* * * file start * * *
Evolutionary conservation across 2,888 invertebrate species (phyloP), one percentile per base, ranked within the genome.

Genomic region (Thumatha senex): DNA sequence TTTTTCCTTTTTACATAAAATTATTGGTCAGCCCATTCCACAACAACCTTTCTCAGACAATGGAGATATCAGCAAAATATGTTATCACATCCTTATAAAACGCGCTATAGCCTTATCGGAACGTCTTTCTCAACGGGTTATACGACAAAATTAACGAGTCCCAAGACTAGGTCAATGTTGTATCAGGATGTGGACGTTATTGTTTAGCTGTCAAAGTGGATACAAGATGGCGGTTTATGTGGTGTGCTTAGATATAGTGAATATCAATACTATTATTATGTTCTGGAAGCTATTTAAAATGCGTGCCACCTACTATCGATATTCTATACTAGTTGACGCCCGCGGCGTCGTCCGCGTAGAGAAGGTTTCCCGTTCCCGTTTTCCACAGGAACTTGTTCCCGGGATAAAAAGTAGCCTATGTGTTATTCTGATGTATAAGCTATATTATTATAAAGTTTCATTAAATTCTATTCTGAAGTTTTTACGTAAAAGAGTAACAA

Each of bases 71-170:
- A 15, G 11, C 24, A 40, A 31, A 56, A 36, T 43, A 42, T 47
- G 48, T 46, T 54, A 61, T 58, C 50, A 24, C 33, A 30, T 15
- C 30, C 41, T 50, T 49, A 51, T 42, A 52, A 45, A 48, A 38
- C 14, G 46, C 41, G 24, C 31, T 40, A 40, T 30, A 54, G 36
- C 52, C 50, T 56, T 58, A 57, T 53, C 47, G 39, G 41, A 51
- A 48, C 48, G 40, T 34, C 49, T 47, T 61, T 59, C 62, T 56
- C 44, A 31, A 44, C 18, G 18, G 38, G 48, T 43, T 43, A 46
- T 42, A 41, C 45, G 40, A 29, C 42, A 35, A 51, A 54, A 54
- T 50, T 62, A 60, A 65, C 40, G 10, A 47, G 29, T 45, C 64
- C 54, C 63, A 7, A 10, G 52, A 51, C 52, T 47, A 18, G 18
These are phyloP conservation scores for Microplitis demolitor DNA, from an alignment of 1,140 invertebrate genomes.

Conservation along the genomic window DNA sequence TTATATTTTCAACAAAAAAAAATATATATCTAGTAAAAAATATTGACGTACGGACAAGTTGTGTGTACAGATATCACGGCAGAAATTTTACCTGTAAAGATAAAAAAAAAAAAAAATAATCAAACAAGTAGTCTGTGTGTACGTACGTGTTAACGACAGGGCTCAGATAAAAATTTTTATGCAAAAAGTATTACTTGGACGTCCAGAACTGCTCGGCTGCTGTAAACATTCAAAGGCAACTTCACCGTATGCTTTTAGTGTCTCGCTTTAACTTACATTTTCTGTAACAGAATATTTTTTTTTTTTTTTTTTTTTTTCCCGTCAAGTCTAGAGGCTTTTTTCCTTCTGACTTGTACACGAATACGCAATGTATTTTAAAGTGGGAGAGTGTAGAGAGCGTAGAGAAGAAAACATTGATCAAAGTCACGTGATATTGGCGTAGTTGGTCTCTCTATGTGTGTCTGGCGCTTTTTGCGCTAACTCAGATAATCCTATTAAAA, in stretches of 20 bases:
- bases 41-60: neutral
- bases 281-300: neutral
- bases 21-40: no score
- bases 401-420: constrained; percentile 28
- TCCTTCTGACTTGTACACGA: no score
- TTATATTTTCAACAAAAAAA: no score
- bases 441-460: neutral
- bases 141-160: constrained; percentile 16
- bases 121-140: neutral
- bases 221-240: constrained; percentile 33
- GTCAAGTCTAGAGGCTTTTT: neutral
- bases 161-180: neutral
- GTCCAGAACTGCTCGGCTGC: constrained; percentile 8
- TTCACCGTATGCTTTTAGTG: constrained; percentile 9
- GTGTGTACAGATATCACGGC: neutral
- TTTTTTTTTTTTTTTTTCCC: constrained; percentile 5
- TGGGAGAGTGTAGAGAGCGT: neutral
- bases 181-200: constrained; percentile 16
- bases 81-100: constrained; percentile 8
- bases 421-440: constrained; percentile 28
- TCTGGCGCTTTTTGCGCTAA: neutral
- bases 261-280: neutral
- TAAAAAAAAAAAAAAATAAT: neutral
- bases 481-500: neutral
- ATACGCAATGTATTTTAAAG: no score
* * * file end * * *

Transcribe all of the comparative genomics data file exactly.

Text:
Evolutionary conservation across 2,888 invertebrate species (phyloP), one percentile per base, ranked within the genome.

Genomic region (Thumatha senex): DNA sequence TTTTTCCTTTTTACATAAAATTATTGGTCAGCCCATTCCACAACAACCTTTCTCAGACAATGGAGATATCAGCAAAATATGTTATCACATCCTTATAAAACGCGCTATAGCCTTATCGGAACGTCTTTCTCAACGGGTTATACGACAAAATTAACGAGTCCCAAGACTAGGTCAATGTTGTATCAGGATGTGGACGTTATTGTTTAGCTGTCAAAGTGGATACAAGATGGCGGTTTATGTGGTGTGCTTAGATATAGTGAATATCAATACTATTATTATGTTCTGGAAGCTATTTAAAATGCGTGCCACCTACTATCGATATTCTATACTAGTTGACGCCCGCGGCGTCGTCCGCGTAGAGAAGGTTTCCCGTTCCCGTTTTCCACAGGAACTTGTTCCCGGGATAAAAAGTAGCCTATGTGTTATTCTGATGTATAAGCTATATTATTATAAAGTTTCATTAAATTCTATTCTGAAGTTTTTACGTAAAAGAGTAACAA

Each of bases 71-170:
- A 15, G 11, C 24, A 40, A 31, A 56, A 36, T 43, A 42, T 47
- G 48, T 46, T 54, A 61, T 58, C 50, A 24, C 33, A 30, T 15
- C 30, C 41, T 50, T 49, A 51, T 42, A 52, A 45, A 48, A 38
- C 14, G 46, C 41, G 24, C 31, T 40, A 40, T 30, A 54, G 36
- C 52, C 50, T 56, T 58, A 57, T 53, C 47, G 39, G 41, A 51
- A 48, C 48, G 40, T 34, C 49, T 47, T 61, T 59, C 62, T 56
- C 44, A 31, A 44, C 18, G 18, G 38, G 48, T 43, T 43, A 46
- T 42, A 41, C 45, G 40, A 29, C 42, A 35, A 51, A 54, A 54
- T 50, T 62, A 60, A 65, C 40, G 10, A 47, G 29, T 45, C 64
- C 54, C 63, A 7, A 10, G 52, A 51, C 52, T 47, A 18, G 18
These are phyloP conservation scores for Microplitis demolitor DNA, from an alignment of 1,140 invertebrate genomes.

Conservation along the genomic window DNA sequence TTATATTTTCAACAAAAAAAAATATATATCTAGTAAAAAATATTGACGTACGGACAAGTTGTGTGTACAGATATCACGGCAGAAATTTTACCTGTAAAGATAAAAAAAAAAAAAAATAATCAAACAAGTAGTCTGTGTGTACGTACGTGTTAACGACAGGGCTCAGATAAAAATTTTTATGCAAAAAGTATTACTTGGACGTCCAGAACTGCTCGGCTGCTGTAAACATTCAAAGGCAACTTCACCGTATGCTTTTAGTGTCTCGCTTTAACTTACATTTTCTGTAACAGAATATTTTTTTTTTTTTTTTTTTTTTTCCCGTCAAGTCTAGAGGCTTTTTTCCTTCTGACTTGTACACGAATACGCAATGTATTTTAAAGTGGGAGAGTGTAGAGAGCGTAGAGAAGAAAACATTGATCAAAGTCACGTGATATTGGCGTAGTTGGTCTCTCTATGTGTGTCTGGCGCTTTTTGCGCTAACTCAGATAATCCTATTAAAA, in stretches of 20 bases:
- bases 41-60: neutral
- bases 281-300: neutral
- bases 21-40: no score
- bases 401-420: constrained; percentile 28
- TCCTTCTGACTTGTACACGA: no score
- TTATATTTTCAACAAAAAAA: no score
- bases 441-460: neutral
- bases 141-160: constrained; percentile 16
- bases 121-140: neutral
- bases 221-240: constrained; percentile 33
- GTCAAGTCTAGAGGCTTTTT: neutral
- bases 161-180: neutral
- GTCCAGAACTGCTCGGCTGC: constrained; percentile 8
- TTCACCGTATGCTTTTAGTG: constrained; percentile 9
- GTGTGTACAGATATCACGGC: neutral
- TTTTTTTTTTTTTTTTTCCC: constrained; percentile 5
- TGGGAGAGTGTAGAGAGCGT: neutral
- bases 181-200: constrained; percentile 16
- bases 81-100: constrained; percentile 8
- bases 421-440: constrained; percentile 28
- TCTGGCGCTTTTTGCGCTAA: neutral
- bases 261-280: neutral
- TAAAAAAAAAAAAAAATAAT: neutral
- bases 481-500: neutral
- ATACGCAATGTATTTTAAAG: no score